These kinds of trial runs can not only help you feel more at ease in uncomfortable situations, Deterline says, but also help create muscle memory, so you'll still act according to your values when stress is running high. Social Fitness Training is modeled on cognitive-behavioral therapy (CBT), a type of mental health counseling that guides people to identify skewed thoughts that upset them and to substitute healthier, more realistic ones. (For instance, Everyone will look down on me for my mistake could become Everyone makes mistakes. Most people will give me a pass.) In brain-imaging studies, people who have gone through CBT show less activity in fear-related regions of the brain—the same areas that can influence us to act rashly or immorally when we panic. Henderson's workshops have yielded results in line with those findings, with clients reporting they felt less anxious after role-playing difficult social scenarios.

In Donna Hamlin's case, the workshops have helped her identify the kinds of behavior she won't abide. "As a person who has witnessed some pretty corrupt stuff," she says, "I know how hard it can be to say, 'I'm not going to stand for that.' But the more you practice, the better you get." While working as a consultant, Hamlin discovered that an executive was doctoring records. She advised the company's CEO to report the offense to the organization's board; after he refused, she opted to cancel her contract and leave, integrity intact. "Social Fitness Training has changed the way I think about courage," she says. "I've moved from thinking Only heroes have it to I can have it, too."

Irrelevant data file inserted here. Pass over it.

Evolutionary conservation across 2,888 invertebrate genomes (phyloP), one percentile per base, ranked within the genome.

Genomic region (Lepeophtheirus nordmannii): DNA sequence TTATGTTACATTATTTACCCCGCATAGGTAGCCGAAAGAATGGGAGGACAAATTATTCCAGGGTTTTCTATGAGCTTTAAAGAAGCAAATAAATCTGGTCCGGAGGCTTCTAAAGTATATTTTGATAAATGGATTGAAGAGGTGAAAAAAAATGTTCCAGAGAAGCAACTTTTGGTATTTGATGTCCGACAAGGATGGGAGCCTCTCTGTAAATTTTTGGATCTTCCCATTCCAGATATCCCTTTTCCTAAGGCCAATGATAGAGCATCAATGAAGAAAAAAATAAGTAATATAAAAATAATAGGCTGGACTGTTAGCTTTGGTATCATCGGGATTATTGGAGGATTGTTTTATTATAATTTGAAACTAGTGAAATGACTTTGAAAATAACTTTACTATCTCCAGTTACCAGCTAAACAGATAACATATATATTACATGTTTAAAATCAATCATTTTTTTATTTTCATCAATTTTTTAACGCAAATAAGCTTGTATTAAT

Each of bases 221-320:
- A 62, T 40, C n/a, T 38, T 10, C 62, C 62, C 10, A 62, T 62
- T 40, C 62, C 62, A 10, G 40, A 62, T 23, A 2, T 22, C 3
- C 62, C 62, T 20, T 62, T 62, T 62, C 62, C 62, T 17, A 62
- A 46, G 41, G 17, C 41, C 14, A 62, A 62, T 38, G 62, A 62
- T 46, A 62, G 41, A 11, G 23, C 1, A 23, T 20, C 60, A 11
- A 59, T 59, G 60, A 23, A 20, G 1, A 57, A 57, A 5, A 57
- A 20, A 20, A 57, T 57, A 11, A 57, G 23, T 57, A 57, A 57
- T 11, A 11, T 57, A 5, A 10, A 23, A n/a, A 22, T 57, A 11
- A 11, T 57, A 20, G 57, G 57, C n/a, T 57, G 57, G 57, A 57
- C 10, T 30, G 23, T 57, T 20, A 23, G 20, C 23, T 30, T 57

15 Minutes to a More Moral You

Practice how you'll handle dicey discussions while staying true to your values.

Step 1
Think of a tough conversation you need to have. Maybe you want to confess to a friend that you haven't kept an important promise or talk to your boss about a colleague who's treating others poorly. Describe the situation in a few sentences.

Step 2
Jot down the thoughts that come to mind when you think about having this talk—things like: My friend is going to think I'm a liar or If I speak up, I'll get fired for sure.

Step 3
Question each thought, asking yourself, What's the likelihood this is true? What'sthe evidence? Are my initial thoughts reasonable or exaggerated? Now list potential outcomes that are more realistic.

Step 4
Come up with a positive statement to encourage yourself as you enter the conversation—such as, "I'm speaking up because I'm committed to being honest." What would you tell a friend who found herself in a similar situation?

Step 5
Practice the conversation to refine your approach, then go for it! Now that you're amped up and feeling more confident, find your opening and get the discussion rolling.

Elizabeth Svoboda is the author of What Makes a Hero? The Surprising Science of Selflessness.


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